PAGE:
This atmospheric, high-impact little read sucked me in and I devoured it in one afternoon. People like Them is a translated fiction read for me (as it was written originally in French) and tells the story of a mass murder in a small French village. That’s a tantalising enough premise – then I discovered that the story is based on a true crime, so it all became even more interesting.
Opening sentence: There’s no cemetery in Carmac.
Based on real life true crime
In 2003, in a small village in the Haute-Savoie region of France, a family of five was murdered, the parents and three children. The family’s neighbour confessed to killing them and a mysterious story emerged from the facts surrounding the case.
The fictional version
People Like Them gives us a fictional account of this horrific event, with Anna Guillot taking centre stage as our narrator. She is the partner of Constant Guillot, the man on trial for killing his neighbours, Bakary, Sylvia and their three young children.
I really enjoyed the themes the author explored within this story. As well as looking into the possible motivation as to why a man would suddenly one day kill the family next door, she looks at events from the POV of a woman who is now blindsided, dealing with the aftermath of discovering the father of her children is capable of such a brutal act:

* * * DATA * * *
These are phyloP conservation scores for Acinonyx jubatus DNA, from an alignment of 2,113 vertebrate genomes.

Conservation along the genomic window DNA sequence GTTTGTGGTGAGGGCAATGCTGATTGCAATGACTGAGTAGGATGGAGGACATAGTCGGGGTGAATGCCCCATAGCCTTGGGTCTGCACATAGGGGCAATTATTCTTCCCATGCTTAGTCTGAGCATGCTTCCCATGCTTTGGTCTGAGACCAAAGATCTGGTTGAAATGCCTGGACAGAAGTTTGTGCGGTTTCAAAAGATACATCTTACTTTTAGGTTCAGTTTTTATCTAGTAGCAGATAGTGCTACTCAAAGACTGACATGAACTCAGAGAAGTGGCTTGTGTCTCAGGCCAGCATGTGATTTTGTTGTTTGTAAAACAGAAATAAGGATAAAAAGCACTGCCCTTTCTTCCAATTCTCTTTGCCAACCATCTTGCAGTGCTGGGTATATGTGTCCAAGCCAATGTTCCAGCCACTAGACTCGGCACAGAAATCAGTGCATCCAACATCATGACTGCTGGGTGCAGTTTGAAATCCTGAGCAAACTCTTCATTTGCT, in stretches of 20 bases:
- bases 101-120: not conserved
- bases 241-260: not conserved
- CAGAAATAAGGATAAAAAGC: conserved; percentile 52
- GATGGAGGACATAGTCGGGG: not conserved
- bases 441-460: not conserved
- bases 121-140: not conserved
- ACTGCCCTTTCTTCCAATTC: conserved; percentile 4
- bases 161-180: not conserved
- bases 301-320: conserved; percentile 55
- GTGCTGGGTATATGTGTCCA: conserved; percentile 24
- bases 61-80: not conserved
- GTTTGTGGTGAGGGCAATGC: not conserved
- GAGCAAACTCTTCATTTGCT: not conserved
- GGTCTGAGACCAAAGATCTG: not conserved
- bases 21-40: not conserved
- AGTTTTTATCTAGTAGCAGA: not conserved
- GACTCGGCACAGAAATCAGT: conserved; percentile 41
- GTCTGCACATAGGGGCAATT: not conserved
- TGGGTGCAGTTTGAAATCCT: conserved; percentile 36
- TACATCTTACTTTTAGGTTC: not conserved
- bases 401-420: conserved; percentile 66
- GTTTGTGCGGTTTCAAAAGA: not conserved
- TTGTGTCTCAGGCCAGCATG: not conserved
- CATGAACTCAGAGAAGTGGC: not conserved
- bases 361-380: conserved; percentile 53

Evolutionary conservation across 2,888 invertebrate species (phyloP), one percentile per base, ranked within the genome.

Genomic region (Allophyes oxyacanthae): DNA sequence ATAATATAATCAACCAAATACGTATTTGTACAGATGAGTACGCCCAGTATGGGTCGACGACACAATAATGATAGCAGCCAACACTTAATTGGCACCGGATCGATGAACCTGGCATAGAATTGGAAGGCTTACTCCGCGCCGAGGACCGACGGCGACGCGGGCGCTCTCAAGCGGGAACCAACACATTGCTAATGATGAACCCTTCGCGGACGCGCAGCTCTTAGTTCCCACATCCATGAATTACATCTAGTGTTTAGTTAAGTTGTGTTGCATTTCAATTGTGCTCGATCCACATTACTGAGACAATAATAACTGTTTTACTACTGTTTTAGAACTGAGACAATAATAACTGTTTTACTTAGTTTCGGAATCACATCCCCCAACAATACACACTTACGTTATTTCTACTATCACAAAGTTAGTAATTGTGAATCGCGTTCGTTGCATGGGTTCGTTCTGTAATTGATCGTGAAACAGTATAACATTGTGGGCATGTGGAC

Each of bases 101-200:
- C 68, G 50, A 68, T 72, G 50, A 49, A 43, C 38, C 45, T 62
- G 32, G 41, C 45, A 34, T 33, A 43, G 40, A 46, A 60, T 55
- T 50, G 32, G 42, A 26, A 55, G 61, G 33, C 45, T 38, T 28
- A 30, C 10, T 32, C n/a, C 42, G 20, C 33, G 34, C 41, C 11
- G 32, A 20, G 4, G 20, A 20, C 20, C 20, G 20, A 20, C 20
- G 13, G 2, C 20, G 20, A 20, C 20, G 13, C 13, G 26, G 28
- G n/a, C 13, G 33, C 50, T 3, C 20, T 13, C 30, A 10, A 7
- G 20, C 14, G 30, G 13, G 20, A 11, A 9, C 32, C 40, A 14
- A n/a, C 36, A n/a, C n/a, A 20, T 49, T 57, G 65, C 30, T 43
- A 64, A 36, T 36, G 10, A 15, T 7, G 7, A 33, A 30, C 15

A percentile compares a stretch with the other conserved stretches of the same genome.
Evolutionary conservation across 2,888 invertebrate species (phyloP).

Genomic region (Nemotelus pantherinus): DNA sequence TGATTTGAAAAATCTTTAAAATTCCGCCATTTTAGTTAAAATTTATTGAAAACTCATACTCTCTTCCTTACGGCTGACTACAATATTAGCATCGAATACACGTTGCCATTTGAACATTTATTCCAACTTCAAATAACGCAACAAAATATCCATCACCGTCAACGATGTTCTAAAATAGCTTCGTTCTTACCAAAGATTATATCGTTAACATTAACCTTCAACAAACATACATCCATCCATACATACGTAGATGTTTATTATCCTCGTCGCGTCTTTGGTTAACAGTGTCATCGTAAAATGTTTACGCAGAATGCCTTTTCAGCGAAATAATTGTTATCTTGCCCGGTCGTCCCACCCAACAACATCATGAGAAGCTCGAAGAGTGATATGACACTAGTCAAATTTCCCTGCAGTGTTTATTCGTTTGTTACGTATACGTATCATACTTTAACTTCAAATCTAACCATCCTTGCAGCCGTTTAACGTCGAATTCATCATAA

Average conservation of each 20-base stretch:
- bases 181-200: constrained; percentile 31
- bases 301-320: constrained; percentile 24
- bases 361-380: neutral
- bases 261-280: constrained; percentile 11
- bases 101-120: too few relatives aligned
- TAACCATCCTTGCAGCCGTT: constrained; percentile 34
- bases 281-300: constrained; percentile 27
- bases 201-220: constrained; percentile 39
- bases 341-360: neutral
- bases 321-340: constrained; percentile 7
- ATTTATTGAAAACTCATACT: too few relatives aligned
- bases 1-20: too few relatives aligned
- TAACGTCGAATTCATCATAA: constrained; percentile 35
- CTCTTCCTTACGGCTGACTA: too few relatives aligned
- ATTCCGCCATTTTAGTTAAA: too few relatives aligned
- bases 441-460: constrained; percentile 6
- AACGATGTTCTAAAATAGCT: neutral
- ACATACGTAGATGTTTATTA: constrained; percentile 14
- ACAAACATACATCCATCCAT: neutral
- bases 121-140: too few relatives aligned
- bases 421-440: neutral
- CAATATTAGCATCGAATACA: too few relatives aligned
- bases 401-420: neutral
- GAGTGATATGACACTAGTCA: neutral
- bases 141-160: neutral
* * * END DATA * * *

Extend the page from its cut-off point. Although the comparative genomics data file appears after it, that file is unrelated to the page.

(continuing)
The woman who one day becomes the murderer’s wife shoulders a responsibility almost more damning than that of the murderer himself, because she wasn’t able to detect in time the vile beast slumbering inside her spouse.
Author Samira Sedira is from Algeria and moved to France as a child with her family. She noted that in the real life murder case, the father of the family who was killed was Black, but racism was not cited as a possible motive in the real trial. Something she found strange and explores as a possible motive for her character. Bakary is far more affluent and successful than Constant, maybe not aligning with Constant’s world view, causing devastating consequences.
The Black man worked for the white man, not the reverse.
A thrumming sense of suspense is woven through the pages and it makes you take a moment to consider just how delicate human nature, especially when it is fuelled by the unconscious insidiousness of small-town mentality. People Like Them is a great read.
- Thank you to NetGalley for the ARC;
- Translated from French by Lara Vergnaud
- Get your copy of People Like Them here;
- Published by Raven Books July 2021;
- 192 pages;
- My rating: